Now I'm going to talk about the snare drum, and this is the drum that normally sits directly in front of you. The snare drum is comprised of two heads as well, the bottom head and the top head, or the playing side head, it has what is called the throw off, or the snare throw off, which when you depress it down, it holds the snare strands off, so that it sounds more like an open drum, rather than a snare drum when you put it on. The snare throw off also has a tension device right here, which you can make it a little bit looser, or even go further, or you can go back the other way and make it tighter, depending on what your choice is.
The drum itself is made up of a shell, which is the wood. Now on the outside of this wood is a sparkle paint, which drums come in different finishes, in different colors and different lacquers. This one particular is a lacquer sparkle, which is a shinier sparkle. But underneath this, and you may even be able to see inside the drum, is the wood itself. Now on the outside of the drum, or what's called lug casings, and they're attached to tension rods. Now tensions rods enable you to tune the drum, the tighter you go, the tighter the heads become, the looser you go, the looser the heads become. The tension rods go through the rim, the rim sits on top of the head, and that creates the sound of the drum. By tightening the tension rods, the rim comes down, and the head becomes tighter.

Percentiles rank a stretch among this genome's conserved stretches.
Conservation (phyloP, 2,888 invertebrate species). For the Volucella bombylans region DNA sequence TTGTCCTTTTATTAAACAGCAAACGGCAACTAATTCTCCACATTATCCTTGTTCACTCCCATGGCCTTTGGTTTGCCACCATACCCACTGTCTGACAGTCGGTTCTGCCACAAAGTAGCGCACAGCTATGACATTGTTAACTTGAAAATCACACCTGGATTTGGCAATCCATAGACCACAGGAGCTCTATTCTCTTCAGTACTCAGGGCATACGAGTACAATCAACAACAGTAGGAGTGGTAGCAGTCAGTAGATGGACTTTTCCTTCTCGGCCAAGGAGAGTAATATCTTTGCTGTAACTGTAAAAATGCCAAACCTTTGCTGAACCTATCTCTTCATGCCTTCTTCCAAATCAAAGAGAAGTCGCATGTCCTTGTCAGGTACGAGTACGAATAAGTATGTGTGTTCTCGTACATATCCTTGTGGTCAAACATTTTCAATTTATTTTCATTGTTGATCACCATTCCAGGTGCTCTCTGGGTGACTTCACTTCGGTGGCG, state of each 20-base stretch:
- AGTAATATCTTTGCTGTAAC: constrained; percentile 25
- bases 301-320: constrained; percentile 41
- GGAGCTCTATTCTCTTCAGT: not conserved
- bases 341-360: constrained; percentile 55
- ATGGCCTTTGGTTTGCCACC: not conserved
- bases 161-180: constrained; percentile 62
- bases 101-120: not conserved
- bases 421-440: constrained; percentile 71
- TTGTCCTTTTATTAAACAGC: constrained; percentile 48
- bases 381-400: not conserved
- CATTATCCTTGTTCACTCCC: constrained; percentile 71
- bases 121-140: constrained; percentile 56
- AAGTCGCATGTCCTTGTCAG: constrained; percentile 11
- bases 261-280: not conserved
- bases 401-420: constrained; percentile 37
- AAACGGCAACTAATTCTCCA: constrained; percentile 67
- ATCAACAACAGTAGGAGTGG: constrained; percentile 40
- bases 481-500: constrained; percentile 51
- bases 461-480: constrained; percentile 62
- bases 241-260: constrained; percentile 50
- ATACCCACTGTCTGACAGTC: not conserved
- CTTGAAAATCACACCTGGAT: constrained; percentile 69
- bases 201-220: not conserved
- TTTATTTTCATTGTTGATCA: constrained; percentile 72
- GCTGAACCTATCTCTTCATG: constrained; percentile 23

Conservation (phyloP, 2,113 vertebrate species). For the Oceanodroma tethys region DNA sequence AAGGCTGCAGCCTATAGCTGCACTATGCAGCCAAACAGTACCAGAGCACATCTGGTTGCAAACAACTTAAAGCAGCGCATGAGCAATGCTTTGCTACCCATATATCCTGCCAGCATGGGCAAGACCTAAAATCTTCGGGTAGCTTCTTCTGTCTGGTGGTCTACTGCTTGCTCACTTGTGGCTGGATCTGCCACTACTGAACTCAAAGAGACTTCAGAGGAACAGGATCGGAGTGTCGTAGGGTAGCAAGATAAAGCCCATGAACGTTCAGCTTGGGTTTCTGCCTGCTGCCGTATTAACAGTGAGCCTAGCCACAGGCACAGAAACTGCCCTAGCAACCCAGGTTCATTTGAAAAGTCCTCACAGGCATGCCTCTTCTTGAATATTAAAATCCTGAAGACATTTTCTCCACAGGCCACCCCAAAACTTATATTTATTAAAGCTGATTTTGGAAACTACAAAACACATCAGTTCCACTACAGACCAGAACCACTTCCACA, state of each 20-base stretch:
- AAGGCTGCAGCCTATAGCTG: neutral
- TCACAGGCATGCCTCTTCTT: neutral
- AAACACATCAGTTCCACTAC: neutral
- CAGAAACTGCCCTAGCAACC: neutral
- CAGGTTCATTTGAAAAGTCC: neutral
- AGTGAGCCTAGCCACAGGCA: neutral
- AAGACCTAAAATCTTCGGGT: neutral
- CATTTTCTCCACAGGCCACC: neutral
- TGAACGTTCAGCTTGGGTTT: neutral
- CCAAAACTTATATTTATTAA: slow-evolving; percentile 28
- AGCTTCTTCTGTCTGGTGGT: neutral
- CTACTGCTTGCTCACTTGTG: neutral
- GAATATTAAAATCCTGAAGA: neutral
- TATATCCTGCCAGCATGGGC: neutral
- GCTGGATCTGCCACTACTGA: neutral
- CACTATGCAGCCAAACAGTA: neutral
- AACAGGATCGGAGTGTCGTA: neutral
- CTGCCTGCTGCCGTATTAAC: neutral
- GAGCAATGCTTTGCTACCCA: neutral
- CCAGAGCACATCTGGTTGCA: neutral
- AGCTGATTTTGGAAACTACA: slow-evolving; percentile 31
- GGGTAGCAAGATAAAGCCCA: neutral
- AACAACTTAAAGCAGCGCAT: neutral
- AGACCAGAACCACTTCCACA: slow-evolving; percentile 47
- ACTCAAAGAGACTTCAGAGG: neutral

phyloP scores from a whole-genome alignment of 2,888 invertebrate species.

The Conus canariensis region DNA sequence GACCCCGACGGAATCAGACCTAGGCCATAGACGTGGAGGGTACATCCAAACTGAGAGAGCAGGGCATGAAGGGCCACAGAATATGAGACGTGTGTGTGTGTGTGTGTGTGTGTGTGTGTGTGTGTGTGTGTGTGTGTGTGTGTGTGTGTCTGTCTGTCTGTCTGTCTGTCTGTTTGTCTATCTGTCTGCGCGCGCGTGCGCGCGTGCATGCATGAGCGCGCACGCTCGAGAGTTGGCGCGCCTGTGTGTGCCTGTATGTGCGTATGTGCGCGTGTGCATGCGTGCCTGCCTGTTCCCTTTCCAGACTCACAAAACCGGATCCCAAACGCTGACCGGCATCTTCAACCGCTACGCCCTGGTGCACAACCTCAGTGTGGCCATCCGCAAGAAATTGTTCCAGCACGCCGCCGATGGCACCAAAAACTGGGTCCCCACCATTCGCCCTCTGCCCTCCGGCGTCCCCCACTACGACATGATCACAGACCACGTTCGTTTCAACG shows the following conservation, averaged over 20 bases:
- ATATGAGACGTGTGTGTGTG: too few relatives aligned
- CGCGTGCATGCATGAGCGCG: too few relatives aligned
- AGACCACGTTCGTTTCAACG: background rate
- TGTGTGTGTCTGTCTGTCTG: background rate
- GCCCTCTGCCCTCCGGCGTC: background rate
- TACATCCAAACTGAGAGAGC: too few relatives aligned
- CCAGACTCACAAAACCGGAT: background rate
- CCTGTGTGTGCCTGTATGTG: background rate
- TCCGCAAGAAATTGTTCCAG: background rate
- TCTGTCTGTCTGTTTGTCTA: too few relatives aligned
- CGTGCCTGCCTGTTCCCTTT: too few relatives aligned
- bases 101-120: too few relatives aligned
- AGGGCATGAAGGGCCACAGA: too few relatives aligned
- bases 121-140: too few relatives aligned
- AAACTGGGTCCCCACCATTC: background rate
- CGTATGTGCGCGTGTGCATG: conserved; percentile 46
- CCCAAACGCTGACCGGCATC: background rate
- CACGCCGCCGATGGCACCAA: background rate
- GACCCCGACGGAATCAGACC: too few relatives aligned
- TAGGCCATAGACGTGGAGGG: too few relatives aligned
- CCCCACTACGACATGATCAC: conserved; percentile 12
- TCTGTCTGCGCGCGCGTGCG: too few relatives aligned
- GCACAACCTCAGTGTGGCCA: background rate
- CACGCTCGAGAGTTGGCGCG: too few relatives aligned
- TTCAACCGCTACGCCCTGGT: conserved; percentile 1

When you put it on the stand, which is directly in front of you, you get into a position, which I usually say you want about two inches above your leg, angled down a little bit toward you rather than totally flat, and now the snare drum is in position to play. And that's your snare drum.